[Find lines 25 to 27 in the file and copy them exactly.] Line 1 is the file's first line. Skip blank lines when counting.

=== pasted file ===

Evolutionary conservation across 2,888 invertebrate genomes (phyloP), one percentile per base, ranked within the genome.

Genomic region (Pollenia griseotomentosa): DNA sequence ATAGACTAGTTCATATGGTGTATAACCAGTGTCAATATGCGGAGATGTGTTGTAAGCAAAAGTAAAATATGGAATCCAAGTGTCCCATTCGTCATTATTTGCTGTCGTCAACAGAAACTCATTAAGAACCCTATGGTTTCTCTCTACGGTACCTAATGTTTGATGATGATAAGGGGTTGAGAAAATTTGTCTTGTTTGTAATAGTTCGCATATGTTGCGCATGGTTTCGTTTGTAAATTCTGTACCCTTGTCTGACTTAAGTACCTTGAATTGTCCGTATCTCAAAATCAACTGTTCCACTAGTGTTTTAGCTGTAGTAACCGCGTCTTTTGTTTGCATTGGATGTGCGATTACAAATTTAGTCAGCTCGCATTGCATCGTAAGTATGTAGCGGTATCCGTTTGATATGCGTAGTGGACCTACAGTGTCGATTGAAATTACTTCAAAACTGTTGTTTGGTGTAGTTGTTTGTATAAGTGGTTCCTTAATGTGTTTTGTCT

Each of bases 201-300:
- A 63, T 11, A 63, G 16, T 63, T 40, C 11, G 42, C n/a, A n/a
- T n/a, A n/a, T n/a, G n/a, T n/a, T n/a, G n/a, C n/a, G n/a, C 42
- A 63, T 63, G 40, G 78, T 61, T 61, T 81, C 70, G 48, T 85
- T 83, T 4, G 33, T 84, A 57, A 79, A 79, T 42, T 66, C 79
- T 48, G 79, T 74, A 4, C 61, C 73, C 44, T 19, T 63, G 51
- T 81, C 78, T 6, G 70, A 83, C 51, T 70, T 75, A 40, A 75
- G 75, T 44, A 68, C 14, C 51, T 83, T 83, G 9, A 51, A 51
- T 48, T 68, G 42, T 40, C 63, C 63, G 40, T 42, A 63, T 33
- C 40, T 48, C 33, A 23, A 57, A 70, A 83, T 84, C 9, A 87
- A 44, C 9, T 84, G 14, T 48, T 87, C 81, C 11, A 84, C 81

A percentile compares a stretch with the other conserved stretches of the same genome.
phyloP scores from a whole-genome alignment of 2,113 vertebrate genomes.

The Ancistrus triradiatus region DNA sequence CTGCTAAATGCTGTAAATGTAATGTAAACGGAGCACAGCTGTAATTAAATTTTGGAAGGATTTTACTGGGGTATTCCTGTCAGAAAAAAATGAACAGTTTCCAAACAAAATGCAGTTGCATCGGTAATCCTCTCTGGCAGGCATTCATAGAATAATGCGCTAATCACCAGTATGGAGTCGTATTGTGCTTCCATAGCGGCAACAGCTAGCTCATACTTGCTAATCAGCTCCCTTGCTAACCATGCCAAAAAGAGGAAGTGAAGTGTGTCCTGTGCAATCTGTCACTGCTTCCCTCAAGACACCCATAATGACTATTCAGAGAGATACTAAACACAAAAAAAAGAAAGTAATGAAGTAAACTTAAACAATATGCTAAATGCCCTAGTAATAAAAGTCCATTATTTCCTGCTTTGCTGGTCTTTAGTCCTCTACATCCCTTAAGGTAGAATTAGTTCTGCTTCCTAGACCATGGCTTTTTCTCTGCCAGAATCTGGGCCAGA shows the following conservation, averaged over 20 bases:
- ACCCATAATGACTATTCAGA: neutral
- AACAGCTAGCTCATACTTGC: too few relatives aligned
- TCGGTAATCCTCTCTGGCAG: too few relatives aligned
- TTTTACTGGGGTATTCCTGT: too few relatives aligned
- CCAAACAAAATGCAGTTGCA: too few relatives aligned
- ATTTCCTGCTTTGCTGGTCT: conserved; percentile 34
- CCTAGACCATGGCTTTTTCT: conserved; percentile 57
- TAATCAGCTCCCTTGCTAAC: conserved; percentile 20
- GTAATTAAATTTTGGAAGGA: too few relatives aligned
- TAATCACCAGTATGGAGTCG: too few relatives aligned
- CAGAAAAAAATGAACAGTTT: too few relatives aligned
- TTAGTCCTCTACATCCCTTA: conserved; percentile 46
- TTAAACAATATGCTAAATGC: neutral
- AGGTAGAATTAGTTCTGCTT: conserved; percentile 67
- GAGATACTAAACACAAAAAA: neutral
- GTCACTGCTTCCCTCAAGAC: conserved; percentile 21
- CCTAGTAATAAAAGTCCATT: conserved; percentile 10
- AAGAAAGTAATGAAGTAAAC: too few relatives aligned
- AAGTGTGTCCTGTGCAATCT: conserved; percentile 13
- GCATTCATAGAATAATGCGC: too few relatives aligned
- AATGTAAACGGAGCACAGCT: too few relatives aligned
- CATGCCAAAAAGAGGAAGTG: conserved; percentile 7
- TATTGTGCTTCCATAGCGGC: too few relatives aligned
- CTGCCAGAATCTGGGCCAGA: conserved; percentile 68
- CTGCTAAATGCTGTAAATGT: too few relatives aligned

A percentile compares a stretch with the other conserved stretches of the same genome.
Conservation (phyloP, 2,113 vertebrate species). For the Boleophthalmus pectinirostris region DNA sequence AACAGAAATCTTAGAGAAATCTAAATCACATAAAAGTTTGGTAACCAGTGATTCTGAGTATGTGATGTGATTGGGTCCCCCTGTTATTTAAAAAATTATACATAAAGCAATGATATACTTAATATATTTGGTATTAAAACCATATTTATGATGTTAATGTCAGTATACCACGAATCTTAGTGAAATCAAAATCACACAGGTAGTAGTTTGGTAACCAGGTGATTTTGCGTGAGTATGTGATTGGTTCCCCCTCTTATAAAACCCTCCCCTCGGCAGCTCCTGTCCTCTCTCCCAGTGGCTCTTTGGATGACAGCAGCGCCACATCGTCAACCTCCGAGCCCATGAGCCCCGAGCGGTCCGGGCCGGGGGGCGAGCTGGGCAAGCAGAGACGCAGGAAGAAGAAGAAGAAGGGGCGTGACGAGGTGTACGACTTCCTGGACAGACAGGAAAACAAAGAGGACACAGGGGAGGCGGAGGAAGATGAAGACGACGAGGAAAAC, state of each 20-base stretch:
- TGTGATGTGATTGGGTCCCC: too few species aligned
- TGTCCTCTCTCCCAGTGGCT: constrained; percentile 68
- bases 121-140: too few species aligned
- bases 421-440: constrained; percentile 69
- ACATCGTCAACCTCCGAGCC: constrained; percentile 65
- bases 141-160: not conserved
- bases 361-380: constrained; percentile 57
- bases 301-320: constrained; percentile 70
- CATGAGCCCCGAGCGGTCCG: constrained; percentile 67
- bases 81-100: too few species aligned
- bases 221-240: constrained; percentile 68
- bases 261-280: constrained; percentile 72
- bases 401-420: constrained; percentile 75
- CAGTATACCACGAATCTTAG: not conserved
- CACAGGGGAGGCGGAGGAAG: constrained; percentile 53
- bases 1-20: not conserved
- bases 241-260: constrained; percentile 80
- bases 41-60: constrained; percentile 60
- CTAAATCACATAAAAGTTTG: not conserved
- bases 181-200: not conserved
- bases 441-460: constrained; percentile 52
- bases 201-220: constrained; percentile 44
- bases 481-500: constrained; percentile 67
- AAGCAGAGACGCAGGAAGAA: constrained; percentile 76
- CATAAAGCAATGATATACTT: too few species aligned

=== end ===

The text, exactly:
- GTAATTAAATTTTGGAAGGA: too few relatives aligned
- TAATCACCAGTATGGAGTCG: too few relatives aligned
- CAGAAAAAAATGAACAGTTT: too few relatives aligned